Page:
This page is a list of all the silly things—and sometimes not so silly things—I've attempted over the years. Some of these projects I still do.
This page is a work in progress. Its design isn't the best, and the cupboards are a bit dusty. I've got a lot of stuff to work back through and catalogue, so they'll be things that are missing at the moment.
As this page develops I'll be filling out the individual pages of each thing a bit more, and telling you about how each project came around. For now, this is yer lot.
I'm updating this a lot when I randomly remember some fun thing I did a few years ago.
Sick of working for other people who didn't do it right, James and I decided to setup our own agency in 2010.
The majority of my days are still spent on this massive never-ending project (that made it sound bad actually), and I love every second of it.
This is both my oldest project and my longest-running project.
In 2018 I attended my first IoT hack day: Hack the DMC. The DMC is the building where my studio lives, so I was interesting in making something cool.
I worked with Matt Watson—also his first time working with IoT—to hack an Arduino, a web cam and a pizza box into allowing people to take a quick photo and upload it to a Twitter account.
Somehow we won, and I still need to do some more work on this and revisit it.
I'd not done a daily design project for quite a few years, so I decided on a smaller one that was much more manageable: design a pop culture logo every day for 100 days.
I created 100 logos from all sorts of stuff, ranging from David Bowie to GTA, and Die Hard to Top Cat.
I really enjoyed this and it reminded me what I'd been missing with my daily design challenges. Since 2016 I haven't done another one, but it's something I'm seriously planning again.
I've always wanted to do something fun with Twitter at a hack day, and I finally came up with the idea in 2013.
What if we used Twitter to cheer people up instead of letting it get them down?
Our app (that we designed, built and published in 24 hours), scoured Twitter for negative tweets—angry, sad, depressing—and gave you the option to send them a positive tweet to cheer them up.
We turned it into a game: the whole point of the app was to "Cheer The Duck Up" by sending positive tweets to people.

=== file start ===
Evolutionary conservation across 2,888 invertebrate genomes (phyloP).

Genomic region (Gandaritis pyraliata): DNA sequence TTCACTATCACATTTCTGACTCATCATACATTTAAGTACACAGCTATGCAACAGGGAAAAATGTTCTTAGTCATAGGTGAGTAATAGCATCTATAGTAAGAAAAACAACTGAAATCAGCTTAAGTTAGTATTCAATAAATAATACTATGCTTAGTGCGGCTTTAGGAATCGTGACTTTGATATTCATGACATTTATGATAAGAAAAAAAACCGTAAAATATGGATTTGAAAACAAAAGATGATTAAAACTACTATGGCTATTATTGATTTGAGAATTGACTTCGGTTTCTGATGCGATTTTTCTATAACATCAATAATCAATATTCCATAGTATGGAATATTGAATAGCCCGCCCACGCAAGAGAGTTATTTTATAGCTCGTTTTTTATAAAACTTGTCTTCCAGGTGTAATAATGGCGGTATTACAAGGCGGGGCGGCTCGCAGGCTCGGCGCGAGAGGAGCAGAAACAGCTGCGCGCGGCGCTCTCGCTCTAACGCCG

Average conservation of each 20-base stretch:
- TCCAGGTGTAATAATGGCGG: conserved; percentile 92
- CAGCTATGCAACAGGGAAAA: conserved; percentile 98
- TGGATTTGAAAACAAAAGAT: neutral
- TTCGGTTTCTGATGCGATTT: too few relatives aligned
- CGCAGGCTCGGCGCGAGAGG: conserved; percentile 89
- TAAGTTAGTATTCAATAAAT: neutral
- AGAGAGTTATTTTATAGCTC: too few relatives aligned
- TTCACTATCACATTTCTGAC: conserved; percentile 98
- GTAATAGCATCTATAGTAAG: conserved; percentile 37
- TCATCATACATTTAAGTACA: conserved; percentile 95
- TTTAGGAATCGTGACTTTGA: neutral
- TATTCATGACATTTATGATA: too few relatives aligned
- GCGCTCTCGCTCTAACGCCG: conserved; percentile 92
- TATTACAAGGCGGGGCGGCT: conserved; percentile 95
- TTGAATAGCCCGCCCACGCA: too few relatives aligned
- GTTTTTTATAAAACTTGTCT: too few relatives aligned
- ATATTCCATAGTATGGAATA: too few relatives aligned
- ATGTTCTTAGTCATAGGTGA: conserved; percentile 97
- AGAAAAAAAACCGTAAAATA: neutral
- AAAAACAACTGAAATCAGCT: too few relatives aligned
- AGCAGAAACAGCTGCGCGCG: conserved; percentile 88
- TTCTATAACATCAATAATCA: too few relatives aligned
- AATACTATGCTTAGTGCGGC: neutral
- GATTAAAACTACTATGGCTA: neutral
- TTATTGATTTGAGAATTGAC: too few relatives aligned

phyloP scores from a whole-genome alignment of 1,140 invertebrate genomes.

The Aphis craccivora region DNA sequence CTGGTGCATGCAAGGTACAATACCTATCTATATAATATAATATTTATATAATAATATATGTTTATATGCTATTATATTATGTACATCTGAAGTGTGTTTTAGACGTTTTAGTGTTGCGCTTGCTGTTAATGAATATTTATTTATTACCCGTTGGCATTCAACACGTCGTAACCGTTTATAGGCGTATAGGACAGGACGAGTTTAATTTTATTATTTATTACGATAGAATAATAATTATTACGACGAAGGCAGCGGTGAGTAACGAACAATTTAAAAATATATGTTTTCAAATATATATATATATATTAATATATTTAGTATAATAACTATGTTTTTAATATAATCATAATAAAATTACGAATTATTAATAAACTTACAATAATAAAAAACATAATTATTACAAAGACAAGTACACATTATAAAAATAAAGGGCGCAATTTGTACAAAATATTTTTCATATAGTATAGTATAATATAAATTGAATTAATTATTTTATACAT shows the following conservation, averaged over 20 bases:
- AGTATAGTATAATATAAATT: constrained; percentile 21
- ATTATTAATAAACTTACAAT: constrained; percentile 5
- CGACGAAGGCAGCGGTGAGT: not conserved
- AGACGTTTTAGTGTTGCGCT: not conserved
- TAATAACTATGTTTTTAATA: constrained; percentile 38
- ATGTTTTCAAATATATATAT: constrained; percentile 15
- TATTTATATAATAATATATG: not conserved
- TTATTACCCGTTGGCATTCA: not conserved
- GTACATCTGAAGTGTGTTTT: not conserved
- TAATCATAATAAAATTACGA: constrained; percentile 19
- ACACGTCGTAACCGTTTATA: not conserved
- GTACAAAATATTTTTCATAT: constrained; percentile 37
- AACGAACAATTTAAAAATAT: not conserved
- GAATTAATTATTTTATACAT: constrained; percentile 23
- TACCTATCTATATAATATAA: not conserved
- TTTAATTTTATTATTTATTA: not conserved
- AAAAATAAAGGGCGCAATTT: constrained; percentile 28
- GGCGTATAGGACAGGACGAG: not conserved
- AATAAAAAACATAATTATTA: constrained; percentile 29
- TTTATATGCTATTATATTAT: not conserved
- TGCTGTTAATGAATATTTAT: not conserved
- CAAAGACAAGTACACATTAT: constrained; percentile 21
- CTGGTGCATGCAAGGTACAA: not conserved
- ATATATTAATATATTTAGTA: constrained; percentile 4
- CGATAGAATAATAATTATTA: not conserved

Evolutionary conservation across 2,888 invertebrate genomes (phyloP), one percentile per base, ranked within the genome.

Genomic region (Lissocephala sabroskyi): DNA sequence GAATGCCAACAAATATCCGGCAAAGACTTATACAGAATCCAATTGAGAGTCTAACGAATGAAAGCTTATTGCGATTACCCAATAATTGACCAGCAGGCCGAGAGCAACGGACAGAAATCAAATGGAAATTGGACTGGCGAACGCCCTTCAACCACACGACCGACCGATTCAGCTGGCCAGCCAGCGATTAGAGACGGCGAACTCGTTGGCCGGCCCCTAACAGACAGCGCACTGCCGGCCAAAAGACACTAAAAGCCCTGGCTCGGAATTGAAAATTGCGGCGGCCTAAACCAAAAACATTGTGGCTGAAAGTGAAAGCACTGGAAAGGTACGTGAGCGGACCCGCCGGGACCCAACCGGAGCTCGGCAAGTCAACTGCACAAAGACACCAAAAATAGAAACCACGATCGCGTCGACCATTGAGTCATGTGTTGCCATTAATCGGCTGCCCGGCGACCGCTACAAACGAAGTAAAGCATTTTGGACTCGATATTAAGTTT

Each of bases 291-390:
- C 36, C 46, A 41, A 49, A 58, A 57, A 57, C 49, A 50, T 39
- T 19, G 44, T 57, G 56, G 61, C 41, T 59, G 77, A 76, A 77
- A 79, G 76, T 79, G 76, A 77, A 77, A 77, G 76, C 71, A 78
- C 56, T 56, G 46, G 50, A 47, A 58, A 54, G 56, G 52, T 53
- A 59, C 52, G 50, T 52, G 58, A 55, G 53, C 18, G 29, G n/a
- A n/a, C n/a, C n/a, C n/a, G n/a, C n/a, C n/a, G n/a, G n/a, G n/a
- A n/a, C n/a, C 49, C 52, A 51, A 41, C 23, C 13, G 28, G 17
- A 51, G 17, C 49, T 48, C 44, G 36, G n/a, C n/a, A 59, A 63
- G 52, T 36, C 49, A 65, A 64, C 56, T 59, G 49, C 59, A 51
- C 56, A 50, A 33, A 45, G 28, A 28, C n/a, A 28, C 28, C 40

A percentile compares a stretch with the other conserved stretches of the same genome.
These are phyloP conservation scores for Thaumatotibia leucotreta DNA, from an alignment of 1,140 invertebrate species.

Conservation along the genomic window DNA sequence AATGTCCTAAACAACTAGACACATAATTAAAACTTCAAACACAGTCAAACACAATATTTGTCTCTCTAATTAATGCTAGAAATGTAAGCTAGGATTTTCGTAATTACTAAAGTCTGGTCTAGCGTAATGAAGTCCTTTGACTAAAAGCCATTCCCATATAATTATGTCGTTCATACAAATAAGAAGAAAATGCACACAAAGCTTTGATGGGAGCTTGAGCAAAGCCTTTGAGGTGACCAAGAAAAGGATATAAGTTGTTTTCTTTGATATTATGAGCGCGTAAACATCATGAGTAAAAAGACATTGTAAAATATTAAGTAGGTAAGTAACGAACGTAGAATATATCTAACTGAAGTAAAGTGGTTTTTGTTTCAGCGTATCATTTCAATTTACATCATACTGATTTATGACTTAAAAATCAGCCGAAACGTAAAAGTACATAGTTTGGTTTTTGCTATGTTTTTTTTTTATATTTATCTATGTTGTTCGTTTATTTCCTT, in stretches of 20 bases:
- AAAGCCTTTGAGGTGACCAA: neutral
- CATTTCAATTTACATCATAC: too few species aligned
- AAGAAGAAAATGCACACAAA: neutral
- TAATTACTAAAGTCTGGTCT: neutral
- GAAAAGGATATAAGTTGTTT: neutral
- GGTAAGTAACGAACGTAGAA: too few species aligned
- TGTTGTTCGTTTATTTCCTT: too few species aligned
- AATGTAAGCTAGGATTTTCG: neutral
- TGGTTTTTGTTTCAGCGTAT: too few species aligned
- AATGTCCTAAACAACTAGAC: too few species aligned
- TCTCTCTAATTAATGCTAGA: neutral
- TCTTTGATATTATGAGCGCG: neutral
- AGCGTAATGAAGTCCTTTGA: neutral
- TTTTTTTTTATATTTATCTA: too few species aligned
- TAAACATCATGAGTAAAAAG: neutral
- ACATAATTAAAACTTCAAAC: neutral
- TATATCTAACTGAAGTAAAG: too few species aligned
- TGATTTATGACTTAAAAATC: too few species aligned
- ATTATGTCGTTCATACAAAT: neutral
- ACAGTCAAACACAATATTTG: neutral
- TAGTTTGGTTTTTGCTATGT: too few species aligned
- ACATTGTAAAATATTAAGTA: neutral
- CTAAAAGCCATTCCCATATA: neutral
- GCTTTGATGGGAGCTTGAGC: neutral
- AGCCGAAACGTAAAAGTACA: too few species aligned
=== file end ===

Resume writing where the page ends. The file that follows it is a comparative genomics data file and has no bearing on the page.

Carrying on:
I feel like we need this more than every today. I need to revisit this idea.
Whilst I did Nice Smile Sir I wanted to do another daily design project, so I took on something else I invented and called Gramophoney. Design a 12" record sleeve every day for 365 days.
I didn't get to 365, but I had fun. It was the first daily challenge that I'd failed, but the passion to do it just wasn't there and I gave up at about 150 days.
After I did Novl Cuisine for 365 days I discovered that had itch I'd never be able to scratch properly again: doing daily projects all of the damn time.
My second one was much more ambitious than the first. I wanted to get as many people as possible to take a photo with me every day for 365 days. We started with around 28 people, then by the end of the year we still had around 16.
I loved the project and it was great to see everybody's photos every day. Seeing an insight into people's daily lives was interesting.
I always thought the project would have made a great viral campaign for a photography company. I'm still waiting to sell the idea to one of them.
The website doesn't exist anymore but some of the history of the project can be seen in the Twitter account.
Waaaay back in 2010 O2 (of mobile network fame) were very naughtily storing people's phone numbers in website data headers when people were browsing using their network.
Rich and I built a fun little tool that let you just visit a website to find out if your phone number was being displayed for anybody to steal.
It did the rounds on Twitter at the time and got quite a lot of press, but I've obviously got none of the original files any longer or any proof this project ever existed.
I designed an A4 poster every day for an entire 365 days, non stop.
I somehow managed to rope my old boss into the challenge too, then I held an exhibition of my favourites. It was my first tentative step into a world where I became obsessed with doing A Thing A Day type challenges.
Some of my fave posters are on Behance. I lost the rest because I didn't back them up properly.